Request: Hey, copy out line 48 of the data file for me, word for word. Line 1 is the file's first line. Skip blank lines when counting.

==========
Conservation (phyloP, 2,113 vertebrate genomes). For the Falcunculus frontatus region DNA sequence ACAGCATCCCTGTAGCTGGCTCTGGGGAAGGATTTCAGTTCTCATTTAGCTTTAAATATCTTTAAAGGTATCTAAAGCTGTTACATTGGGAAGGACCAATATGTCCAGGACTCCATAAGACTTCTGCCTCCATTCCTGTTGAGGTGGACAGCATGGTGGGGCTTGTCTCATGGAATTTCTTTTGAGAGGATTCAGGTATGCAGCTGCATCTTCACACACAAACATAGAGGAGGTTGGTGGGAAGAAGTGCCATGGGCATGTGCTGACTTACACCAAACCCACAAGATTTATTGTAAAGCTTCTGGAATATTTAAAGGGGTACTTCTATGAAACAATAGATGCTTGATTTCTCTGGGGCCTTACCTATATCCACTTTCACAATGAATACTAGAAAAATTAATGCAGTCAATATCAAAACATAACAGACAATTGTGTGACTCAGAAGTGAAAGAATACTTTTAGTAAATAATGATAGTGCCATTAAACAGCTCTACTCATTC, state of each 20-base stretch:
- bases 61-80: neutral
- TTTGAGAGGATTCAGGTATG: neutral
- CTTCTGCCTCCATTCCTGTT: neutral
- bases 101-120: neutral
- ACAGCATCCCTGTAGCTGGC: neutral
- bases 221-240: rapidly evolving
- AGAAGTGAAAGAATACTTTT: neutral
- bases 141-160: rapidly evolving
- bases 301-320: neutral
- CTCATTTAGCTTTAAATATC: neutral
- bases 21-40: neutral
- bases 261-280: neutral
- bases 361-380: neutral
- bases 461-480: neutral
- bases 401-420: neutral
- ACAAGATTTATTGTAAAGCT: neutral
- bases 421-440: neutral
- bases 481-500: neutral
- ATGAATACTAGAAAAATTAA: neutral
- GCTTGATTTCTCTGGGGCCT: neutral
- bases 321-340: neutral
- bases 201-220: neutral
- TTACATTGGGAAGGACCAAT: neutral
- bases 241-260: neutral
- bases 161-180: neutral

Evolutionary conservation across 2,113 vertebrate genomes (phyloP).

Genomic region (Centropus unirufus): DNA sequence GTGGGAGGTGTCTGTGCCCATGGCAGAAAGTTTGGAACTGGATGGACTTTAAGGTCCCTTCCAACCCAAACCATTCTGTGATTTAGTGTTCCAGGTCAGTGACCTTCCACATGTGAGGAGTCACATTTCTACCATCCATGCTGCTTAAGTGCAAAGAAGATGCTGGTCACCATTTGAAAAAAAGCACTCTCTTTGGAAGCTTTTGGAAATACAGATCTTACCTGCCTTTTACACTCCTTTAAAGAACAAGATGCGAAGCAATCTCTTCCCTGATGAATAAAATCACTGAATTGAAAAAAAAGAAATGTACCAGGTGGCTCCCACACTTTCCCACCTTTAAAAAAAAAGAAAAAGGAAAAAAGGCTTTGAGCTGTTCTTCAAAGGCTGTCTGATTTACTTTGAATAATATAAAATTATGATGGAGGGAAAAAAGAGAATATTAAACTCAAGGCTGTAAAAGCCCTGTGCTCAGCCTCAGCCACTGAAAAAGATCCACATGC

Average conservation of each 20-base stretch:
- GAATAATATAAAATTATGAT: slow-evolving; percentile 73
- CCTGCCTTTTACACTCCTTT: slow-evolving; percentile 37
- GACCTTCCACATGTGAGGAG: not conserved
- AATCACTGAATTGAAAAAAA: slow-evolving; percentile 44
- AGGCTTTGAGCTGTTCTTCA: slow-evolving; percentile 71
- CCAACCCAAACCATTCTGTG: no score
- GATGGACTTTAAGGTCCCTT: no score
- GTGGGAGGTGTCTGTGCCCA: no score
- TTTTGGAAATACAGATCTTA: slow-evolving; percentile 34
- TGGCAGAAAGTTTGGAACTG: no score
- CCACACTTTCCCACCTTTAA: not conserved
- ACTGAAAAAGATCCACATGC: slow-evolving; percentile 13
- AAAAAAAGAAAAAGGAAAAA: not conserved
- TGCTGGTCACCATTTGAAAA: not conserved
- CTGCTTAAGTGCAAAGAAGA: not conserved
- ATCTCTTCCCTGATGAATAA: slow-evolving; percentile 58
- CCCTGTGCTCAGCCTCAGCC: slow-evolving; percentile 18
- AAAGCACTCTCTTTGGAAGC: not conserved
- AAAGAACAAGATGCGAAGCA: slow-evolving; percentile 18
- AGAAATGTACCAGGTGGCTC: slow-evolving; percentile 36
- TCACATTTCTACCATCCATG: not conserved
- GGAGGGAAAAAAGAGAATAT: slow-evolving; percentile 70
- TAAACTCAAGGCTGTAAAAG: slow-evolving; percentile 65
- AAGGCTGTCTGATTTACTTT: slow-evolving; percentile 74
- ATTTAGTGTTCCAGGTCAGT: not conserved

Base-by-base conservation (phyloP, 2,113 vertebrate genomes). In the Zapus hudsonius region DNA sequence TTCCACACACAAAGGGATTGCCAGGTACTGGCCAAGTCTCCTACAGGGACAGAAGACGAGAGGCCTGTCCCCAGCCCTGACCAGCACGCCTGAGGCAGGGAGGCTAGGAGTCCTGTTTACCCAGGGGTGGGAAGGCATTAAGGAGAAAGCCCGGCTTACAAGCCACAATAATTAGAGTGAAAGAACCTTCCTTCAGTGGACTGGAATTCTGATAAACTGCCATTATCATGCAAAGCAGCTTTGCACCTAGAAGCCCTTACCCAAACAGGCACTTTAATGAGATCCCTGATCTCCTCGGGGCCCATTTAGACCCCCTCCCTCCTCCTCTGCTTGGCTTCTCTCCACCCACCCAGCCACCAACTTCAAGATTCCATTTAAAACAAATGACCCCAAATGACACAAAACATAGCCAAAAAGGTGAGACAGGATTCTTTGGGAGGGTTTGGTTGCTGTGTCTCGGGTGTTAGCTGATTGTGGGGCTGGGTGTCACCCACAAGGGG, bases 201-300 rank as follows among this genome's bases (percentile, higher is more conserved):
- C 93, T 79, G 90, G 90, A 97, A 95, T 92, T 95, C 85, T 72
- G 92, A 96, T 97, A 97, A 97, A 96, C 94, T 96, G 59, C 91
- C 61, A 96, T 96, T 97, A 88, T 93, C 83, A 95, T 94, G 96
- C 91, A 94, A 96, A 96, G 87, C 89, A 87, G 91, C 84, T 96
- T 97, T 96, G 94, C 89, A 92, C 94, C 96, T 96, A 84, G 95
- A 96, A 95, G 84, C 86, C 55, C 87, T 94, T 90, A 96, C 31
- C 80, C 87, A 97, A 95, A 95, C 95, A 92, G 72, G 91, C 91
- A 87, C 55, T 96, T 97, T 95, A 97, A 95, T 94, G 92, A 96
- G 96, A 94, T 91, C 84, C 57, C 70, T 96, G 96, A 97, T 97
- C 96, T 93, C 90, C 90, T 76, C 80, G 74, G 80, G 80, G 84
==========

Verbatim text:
- AAAGAACAAGATGCGAAGCA: slow-evolving; percentile 18